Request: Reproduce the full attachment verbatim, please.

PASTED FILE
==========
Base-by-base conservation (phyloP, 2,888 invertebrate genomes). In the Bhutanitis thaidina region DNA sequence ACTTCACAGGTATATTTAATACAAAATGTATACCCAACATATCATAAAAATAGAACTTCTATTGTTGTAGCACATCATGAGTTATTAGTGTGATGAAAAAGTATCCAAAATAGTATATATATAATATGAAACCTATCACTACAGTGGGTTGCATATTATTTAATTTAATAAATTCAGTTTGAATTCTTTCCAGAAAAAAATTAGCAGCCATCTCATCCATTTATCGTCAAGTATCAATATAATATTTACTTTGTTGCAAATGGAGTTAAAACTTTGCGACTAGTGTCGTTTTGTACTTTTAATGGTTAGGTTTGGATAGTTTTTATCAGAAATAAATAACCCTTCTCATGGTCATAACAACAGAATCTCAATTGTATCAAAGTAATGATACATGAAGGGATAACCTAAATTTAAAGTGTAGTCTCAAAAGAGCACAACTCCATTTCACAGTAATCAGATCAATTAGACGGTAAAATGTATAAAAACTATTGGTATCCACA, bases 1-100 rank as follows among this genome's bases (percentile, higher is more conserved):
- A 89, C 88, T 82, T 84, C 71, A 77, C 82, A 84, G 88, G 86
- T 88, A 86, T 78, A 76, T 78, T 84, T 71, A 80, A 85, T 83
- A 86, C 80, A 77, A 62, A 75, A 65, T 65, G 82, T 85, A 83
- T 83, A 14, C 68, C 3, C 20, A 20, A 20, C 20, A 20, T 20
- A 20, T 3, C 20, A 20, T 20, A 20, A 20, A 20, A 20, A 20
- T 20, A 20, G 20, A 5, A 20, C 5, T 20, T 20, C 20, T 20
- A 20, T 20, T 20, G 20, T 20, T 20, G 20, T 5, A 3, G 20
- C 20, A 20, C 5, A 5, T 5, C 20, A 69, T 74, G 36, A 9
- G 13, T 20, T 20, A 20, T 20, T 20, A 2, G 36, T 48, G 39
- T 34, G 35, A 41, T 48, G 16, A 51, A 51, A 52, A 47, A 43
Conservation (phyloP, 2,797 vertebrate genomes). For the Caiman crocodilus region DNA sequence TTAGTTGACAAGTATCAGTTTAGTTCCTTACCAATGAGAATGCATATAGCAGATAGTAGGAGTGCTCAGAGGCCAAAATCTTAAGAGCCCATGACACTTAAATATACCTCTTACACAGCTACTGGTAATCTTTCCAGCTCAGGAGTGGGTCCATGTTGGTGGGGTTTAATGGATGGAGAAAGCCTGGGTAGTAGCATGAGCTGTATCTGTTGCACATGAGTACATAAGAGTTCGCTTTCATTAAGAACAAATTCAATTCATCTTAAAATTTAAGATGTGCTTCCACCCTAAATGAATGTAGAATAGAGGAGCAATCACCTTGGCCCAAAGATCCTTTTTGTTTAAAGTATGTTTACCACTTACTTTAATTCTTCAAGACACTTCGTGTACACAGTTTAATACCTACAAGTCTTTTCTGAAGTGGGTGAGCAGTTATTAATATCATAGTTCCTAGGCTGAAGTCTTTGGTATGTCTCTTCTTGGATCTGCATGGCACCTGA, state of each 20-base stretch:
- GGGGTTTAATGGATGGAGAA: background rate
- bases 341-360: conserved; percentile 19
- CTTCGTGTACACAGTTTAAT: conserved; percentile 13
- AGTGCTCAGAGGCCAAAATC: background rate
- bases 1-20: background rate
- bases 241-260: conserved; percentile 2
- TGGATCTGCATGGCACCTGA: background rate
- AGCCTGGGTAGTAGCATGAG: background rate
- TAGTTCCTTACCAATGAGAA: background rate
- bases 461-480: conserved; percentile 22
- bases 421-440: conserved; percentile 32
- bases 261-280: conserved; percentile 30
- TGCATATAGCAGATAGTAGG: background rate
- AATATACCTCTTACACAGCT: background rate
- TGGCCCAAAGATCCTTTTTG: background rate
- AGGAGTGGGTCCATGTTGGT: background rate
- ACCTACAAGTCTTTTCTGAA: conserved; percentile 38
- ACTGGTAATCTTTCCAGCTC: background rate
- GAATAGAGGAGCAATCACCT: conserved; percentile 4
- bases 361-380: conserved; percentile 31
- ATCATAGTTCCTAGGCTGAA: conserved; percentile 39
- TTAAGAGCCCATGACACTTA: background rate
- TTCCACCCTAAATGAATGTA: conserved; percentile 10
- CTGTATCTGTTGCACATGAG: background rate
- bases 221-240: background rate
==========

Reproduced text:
Base-by-base conservation (phyloP, 2,888 invertebrate genomes). In the Bhutanitis thaidina region DNA sequence ACTTCACAGGTATATTTAATACAAAATGTATACCCAACATATCATAAAAATAGAACTTCTATTGTTGTAGCACATCATGAGTTATTAGTGTGATGAAAAAGTATCCAAAATAGTATATATATAATATGAAACCTATCACTACAGTGGGTTGCATATTATTTAATTTAATAAATTCAGTTTGAATTCTTTCCAGAAAAAAATTAGCAGCCATCTCATCCATTTATCGTCAAGTATCAATATAATATTTACTTTGTTGCAAATGGAGTTAAAACTTTGCGACTAGTGTCGTTTTGTACTTTTAATGGTTAGGTTTGGATAGTTTTTATCAGAAATAAATAACCCTTCTCATGGTCATAACAACAGAATCTCAATTGTATCAAAGTAATGATACATGAAGGGATAACCTAAATTTAAAGTGTAGTCTCAAAAGAGCACAACTCCATTTCACAGTAATCAGATCAATTAGACGGTAAAATGTATAAAAACTATTGGTATCCACA, bases 1-100 rank as follows among this genome's bases (percentile, higher is more conserved):
- A 89, C 88, T 82, T 84, C 71, A 77, C 82, A 84, G 88, G 86
- T 88, A 86, T 78, A 76, T 78, T 84, T 71, A 80, A 85, T 83
- A 86, C 80, A 77, A 62, A 75, A 65, T 65, G 82, T 85, A 83
- T 83, A 14, C 68, C 3, C 20, A 20, A 20, C 20, A 20, T 20
- A 20, T 3, C 20, A 20, T 20, A 20, A 20, A 20, A 20, A 20
- T 20, A 20, G 20, A 5, A 20, C 5, T 20, T 20, C 20, T 20
- A 20, T 20, T 20, G 20, T 20, T 20, G 20, T 5, A 3, G 20
- C 20, A 20, C 5, A 5, T 5, C 20, A 69, T 74, G 36, A 9
- G 13, T 20, T 20, A 20, T 20, T 20, A 2, G 36, T 48, G 39
- T 34, G 35, A 41, T 48, G 16, A 51, A 51, A 52, A 47, A 43
Conservation (phyloP, 2,797 vertebrate genomes). For the Caiman crocodilus region DNA sequence TTAGTTGACAAGTATCAGTTTAGTTCCTTACCAATGAGAATGCATATAGCAGATAGTAGGAGTGCTCAGAGGCCAAAATCTTAAGAGCCCATGACACTTAAATATACCTCTTACACAGCTACTGGTAATCTTTCCAGCTCAGGAGTGGGTCCATGTTGGTGGGGTTTAATGGATGGAGAAAGCCTGGGTAGTAGCATGAGCTGTATCTGTTGCACATGAGTACATAAGAGTTCGCTTTCATTAAGAACAAATTCAATTCATCTTAAAATTTAAGATGTGCTTCCACCCTAAATGAATGTAGAATAGAGGAGCAATCACCTTGGCCCAAAGATCCTTTTTGTTTAAAGTATGTTTACCACTTACTTTAATTCTTCAAGACACTTCGTGTACACAGTTTAATACCTACAAGTCTTTTCTGAAGTGGGTGAGCAGTTATTAATATCATAGTTCCTAGGCTGAAGTCTTTGGTATGTCTCTTCTTGGATCTGCATGGCACCTGA, state of each 20-base stretch:
- GGGGTTTAATGGATGGAGAA: background rate
- bases 341-360: conserved; percentile 19
- CTTCGTGTACACAGTTTAAT: conserved; percentile 13
- AGTGCTCAGAGGCCAAAATC: background rate
- bases 1-20: background rate
- bases 241-260: conserved; percentile 2
- TGGATCTGCATGGCACCTGA: background rate
- AGCCTGGGTAGTAGCATGAG: background rate
- TAGTTCCTTACCAATGAGAA: background rate
- bases 461-480: conserved; percentile 22
- bases 421-440: conserved; percentile 32
- bases 261-280: conserved; percentile 30
- TGCATATAGCAGATAGTAGG: background rate
- AATATACCTCTTACACAGCT: background rate
- TGGCCCAAAGATCCTTTTTG: background rate
- AGGAGTGGGTCCATGTTGGT: background rate
- ACCTACAAGTCTTTTCTGAA: conserved; percentile 38
- ACTGGTAATCTTTCCAGCTC: background rate
- GAATAGAGGAGCAATCACCT: conserved; percentile 4
- bases 361-380: conserved; percentile 31
- ATCATAGTTCCTAGGCTGAA: conserved; percentile 39
- TTAAGAGCCCATGACACTTA: background rate
- TTCCACCCTAAATGAATGTA: conserved; percentile 10
- CTGTATCTGTTGCACATGAG: background rate
- bases 221-240: background rate